North Dakota lawmakers debate city election date
BISMARCK—Moving local elections to November may make it harder for voters to keep track of races, a North Dakota lawmaker said Tuesday, Aug. 29.
The interim Government Administration Committee began examining the possibility of moving city and other local elections from June to November during a meeting at the state Capitol Tuesday. City elections in North Dakota are held on the second Tuesday in June in each even-numbered year, coinciding with primary elections for state and federal offices, while general elections are held in November during each even-numbered year.
The resolution requesting the legislative study said conducting local elections at the same time as the primary may cause voter confusion. Moreover, newly elected city officials have only about two months to get up to speed before cities have to prepare preliminary budgets.
Sen. Ronald Sorvaag, R-Fargo, said the idea is worth studying, but he cautioned against burying local elections on the November ballot.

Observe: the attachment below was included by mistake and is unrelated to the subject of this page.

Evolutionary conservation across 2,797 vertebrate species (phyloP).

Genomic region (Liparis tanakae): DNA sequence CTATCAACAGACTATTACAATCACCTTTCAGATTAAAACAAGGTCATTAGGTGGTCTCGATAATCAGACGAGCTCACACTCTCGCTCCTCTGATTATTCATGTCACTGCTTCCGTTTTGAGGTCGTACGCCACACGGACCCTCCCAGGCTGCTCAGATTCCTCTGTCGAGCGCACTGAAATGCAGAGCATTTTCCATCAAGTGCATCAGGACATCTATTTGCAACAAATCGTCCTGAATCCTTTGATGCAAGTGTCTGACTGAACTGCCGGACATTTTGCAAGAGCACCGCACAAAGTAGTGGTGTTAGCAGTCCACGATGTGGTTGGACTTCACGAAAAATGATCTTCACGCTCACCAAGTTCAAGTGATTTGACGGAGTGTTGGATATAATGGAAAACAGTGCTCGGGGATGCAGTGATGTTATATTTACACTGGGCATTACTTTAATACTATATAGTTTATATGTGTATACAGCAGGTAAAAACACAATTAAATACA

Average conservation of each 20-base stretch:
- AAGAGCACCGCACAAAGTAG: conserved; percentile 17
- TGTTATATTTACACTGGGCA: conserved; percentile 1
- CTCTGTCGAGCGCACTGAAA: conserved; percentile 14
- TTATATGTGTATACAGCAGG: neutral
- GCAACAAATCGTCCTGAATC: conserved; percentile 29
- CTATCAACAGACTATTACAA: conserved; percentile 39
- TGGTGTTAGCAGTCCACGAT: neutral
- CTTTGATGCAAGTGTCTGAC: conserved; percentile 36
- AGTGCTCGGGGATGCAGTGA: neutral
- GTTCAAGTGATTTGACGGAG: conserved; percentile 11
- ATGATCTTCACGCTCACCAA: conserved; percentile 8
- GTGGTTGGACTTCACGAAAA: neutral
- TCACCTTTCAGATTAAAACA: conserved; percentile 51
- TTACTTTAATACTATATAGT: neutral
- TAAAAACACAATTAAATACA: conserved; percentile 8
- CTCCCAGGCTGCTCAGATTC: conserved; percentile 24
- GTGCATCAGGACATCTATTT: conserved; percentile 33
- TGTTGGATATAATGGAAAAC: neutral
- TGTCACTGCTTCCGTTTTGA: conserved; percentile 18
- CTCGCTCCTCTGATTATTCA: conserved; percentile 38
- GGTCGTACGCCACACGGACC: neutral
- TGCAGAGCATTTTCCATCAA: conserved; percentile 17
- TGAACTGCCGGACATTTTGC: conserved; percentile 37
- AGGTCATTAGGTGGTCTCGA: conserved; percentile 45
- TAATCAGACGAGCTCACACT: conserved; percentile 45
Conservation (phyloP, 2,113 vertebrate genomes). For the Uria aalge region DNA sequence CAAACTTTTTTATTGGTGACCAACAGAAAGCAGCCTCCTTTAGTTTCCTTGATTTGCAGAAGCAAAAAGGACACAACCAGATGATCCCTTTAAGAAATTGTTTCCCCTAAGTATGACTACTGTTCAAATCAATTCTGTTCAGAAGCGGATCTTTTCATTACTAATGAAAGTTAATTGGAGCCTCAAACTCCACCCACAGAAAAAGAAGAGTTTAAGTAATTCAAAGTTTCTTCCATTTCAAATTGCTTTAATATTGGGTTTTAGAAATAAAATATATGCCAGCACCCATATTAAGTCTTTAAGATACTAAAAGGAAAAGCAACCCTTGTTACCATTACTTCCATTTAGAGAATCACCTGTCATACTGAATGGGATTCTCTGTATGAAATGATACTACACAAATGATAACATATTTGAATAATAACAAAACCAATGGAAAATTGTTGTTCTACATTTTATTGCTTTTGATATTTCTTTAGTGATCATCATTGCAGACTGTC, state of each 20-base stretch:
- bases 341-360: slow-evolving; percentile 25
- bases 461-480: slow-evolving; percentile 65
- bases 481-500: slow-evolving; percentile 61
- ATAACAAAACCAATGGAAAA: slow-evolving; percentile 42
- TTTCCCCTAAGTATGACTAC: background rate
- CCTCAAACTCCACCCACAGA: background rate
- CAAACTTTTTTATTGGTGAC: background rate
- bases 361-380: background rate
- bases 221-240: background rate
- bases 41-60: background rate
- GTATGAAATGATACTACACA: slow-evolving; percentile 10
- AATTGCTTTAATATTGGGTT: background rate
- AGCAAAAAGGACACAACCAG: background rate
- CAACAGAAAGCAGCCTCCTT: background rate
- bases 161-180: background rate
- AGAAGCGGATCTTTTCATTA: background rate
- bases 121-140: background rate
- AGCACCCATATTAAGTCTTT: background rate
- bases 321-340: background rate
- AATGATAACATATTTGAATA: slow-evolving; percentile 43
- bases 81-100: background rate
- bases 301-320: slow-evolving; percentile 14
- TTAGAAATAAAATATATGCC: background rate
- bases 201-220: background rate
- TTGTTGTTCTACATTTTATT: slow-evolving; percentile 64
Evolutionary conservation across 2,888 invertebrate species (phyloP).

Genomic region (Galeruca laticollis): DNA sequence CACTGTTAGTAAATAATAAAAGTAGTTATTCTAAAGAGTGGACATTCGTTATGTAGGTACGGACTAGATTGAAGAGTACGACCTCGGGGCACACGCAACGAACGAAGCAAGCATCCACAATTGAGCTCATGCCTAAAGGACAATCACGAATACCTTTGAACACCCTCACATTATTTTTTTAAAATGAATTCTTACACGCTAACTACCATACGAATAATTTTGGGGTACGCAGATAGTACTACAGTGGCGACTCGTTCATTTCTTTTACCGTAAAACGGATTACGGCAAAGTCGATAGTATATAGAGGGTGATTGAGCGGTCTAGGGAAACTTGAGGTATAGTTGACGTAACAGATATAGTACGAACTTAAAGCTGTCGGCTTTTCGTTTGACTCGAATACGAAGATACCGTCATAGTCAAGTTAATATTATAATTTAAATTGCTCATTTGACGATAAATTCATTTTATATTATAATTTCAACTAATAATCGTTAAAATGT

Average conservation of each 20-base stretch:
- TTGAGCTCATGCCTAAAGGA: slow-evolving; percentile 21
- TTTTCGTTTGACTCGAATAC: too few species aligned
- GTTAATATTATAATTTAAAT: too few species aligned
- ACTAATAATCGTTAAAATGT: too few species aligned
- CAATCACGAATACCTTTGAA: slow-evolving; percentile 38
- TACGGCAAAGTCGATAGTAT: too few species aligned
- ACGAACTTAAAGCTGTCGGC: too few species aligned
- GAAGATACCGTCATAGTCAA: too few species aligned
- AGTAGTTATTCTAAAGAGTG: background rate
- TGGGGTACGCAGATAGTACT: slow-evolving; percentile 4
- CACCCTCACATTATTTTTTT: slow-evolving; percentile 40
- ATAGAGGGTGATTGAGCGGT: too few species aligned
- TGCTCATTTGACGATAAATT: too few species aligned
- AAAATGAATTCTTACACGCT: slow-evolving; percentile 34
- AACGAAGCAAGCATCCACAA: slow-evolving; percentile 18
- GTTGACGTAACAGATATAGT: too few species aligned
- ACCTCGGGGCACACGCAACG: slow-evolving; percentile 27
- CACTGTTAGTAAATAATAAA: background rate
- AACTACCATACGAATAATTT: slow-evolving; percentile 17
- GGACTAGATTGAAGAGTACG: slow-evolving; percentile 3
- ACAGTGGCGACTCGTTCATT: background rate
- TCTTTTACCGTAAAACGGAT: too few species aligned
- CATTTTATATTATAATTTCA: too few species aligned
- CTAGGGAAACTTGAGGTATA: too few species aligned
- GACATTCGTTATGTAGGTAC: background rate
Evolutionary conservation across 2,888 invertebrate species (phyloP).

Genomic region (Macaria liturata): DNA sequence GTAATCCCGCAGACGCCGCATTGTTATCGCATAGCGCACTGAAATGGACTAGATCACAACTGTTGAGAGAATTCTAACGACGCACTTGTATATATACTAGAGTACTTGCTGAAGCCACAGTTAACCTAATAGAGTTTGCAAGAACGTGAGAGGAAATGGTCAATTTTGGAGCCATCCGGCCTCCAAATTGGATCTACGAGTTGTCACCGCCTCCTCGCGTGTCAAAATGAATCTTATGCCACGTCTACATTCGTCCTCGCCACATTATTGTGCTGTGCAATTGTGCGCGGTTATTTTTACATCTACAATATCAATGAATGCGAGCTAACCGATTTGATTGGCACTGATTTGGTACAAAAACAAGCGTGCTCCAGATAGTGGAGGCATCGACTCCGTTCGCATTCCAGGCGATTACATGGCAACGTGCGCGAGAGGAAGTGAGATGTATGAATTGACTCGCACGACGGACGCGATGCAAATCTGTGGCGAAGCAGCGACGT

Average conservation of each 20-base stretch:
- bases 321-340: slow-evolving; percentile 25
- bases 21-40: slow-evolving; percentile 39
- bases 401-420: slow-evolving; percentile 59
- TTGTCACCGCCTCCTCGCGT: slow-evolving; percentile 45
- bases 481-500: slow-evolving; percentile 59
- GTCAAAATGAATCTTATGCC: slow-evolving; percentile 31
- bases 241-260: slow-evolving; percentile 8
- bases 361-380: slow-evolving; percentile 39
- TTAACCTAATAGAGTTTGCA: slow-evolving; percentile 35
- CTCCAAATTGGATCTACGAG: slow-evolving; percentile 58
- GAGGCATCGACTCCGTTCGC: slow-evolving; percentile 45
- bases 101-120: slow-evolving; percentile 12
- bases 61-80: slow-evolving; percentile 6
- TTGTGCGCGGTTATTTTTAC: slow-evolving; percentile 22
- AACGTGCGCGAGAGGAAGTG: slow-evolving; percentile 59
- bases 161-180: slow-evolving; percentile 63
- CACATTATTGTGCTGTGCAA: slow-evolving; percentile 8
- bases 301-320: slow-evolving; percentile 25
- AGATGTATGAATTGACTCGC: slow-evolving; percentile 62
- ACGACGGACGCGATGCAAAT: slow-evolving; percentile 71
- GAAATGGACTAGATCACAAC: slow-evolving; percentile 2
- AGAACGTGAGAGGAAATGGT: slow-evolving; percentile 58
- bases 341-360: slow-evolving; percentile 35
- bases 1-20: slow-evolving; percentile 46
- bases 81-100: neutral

"People can only keep track of so many" races, he said. "An informed voter is extremely important."
Stephanie Dassinger, deputy director and staff attorney for the North Dakota League of Cities, said moving city elections to November may increase voter turnout, but she acknowledged potential issues like creating a ballot that's too large for current voting machines.
Secretary of State Al Jaeger doubted the change would save money, given that there would still be a June primary.
"In my opinion, it would be a wash," he said.
School boards are required to hold an election each year between April 1 and June 30 "to fill any vacancies," and those elections may be held in conjunction with a city that's located in the school district, according to a Legislative Council memo.
Township electors generally hold annual meetings on the third Tuesday in March and may elect officers then. But a special meeting must be called if the annual meeting is not held at that time, and a special meeting may be called to fill vacancies in township offices, according to Legislative Council.
Wendy Underhill, program manager for the National Conference of State Legislatures, said "most states either set municipal elections sometime other than the fall, or do not mandate across all jurisdictions when they are to hold their municipal elections," according to 2014 testimony cited by Legislative Council. But some states do hold local elections in November in even-numbered or odd-numbered years.